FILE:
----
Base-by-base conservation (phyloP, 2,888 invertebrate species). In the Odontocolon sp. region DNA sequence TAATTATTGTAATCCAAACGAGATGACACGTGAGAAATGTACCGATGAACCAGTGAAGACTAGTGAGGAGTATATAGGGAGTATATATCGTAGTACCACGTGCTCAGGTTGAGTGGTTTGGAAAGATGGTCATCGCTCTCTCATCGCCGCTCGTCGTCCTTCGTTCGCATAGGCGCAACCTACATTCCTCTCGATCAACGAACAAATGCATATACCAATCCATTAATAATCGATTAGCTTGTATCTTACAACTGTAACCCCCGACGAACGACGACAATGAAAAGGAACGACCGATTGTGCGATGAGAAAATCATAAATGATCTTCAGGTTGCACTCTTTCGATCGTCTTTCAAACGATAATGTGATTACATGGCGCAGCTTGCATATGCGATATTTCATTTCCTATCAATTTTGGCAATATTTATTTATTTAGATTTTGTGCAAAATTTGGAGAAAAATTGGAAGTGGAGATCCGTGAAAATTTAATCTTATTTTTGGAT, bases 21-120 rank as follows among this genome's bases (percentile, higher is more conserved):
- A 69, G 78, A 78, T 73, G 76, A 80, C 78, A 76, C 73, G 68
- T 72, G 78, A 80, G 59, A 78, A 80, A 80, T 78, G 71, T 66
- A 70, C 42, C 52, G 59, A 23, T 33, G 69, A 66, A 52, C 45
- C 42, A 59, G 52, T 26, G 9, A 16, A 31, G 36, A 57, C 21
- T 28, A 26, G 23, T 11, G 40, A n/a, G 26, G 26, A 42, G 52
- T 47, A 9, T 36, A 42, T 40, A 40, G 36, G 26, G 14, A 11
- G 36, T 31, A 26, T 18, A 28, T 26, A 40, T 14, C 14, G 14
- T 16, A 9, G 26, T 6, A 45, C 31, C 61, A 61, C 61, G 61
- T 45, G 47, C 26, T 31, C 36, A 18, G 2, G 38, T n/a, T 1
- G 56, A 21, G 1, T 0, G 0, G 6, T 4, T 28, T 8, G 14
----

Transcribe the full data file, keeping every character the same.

Base-by-base conservation (phyloP, 2,888 invertebrate species). In the Odontocolon sp. region DNA sequence TAATTATTGTAATCCAAACGAGATGACACGTGAGAAATGTACCGATGAACCAGTGAAGACTAGTGAGGAGTATATAGGGAGTATATATCGTAGTACCACGTGCTCAGGTTGAGTGGTTTGGAAAGATGGTCATCGCTCTCTCATCGCCGCTCGTCGTCCTTCGTTCGCATAGGCGCAACCTACATTCCTCTCGATCAACGAACAAATGCATATACCAATCCATTAATAATCGATTAGCTTGTATCTTACAACTGTAACCCCCGACGAACGACGACAATGAAAAGGAACGACCGATTGTGCGATGAGAAAATCATAAATGATCTTCAGGTTGCACTCTTTCGATCGTCTTTCAAACGATAATGTGATTACATGGCGCAGCTTGCATATGCGATATTTCATTTCCTATCAATTTTGGCAATATTTATTTATTTAGATTTTGTGCAAAATTTGGAGAAAAATTGGAAGTGGAGATCCGTGAAAATTTAATCTTATTTTTGGAT, bases 21-120 rank as follows among this genome's bases (percentile, higher is more conserved):
- A 69, G 78, A 78, T 73, G 76, A 80, C 78, A 76, C 73, G 68
- T 72, G 78, A 80, G 59, A 78, A 80, A 80, T 78, G 71, T 66
- A 70, C 42, C 52, G 59, A 23, T 33, G 69, A 66, A 52, C 45
- C 42, A 59, G 52, T 26, G 9, A 16, A 31, G 36, A 57, C 21
- T 28, A 26, G 23, T 11, G 40, A n/a, G 26, G 26, A 42, G 52
- T 47, A 9, T 36, A 42, T 40, A 40, G 36, G 26, G 14, A 11
- G 36, T 31, A 26, T 18, A 28, T 26, A 40, T 14, C 14, G 14
- T 16, A 9, G 26, T 6, A 45, C 31, C 61, A 61, C 61, G 61
- T 45, G 47, C 26, T 31, C 36, A 18, G 2, G 38, T n/a, T 1
- G 56, A 21, G 1, T 0, G 0, G 6, T 4, T 28, T 8, G 14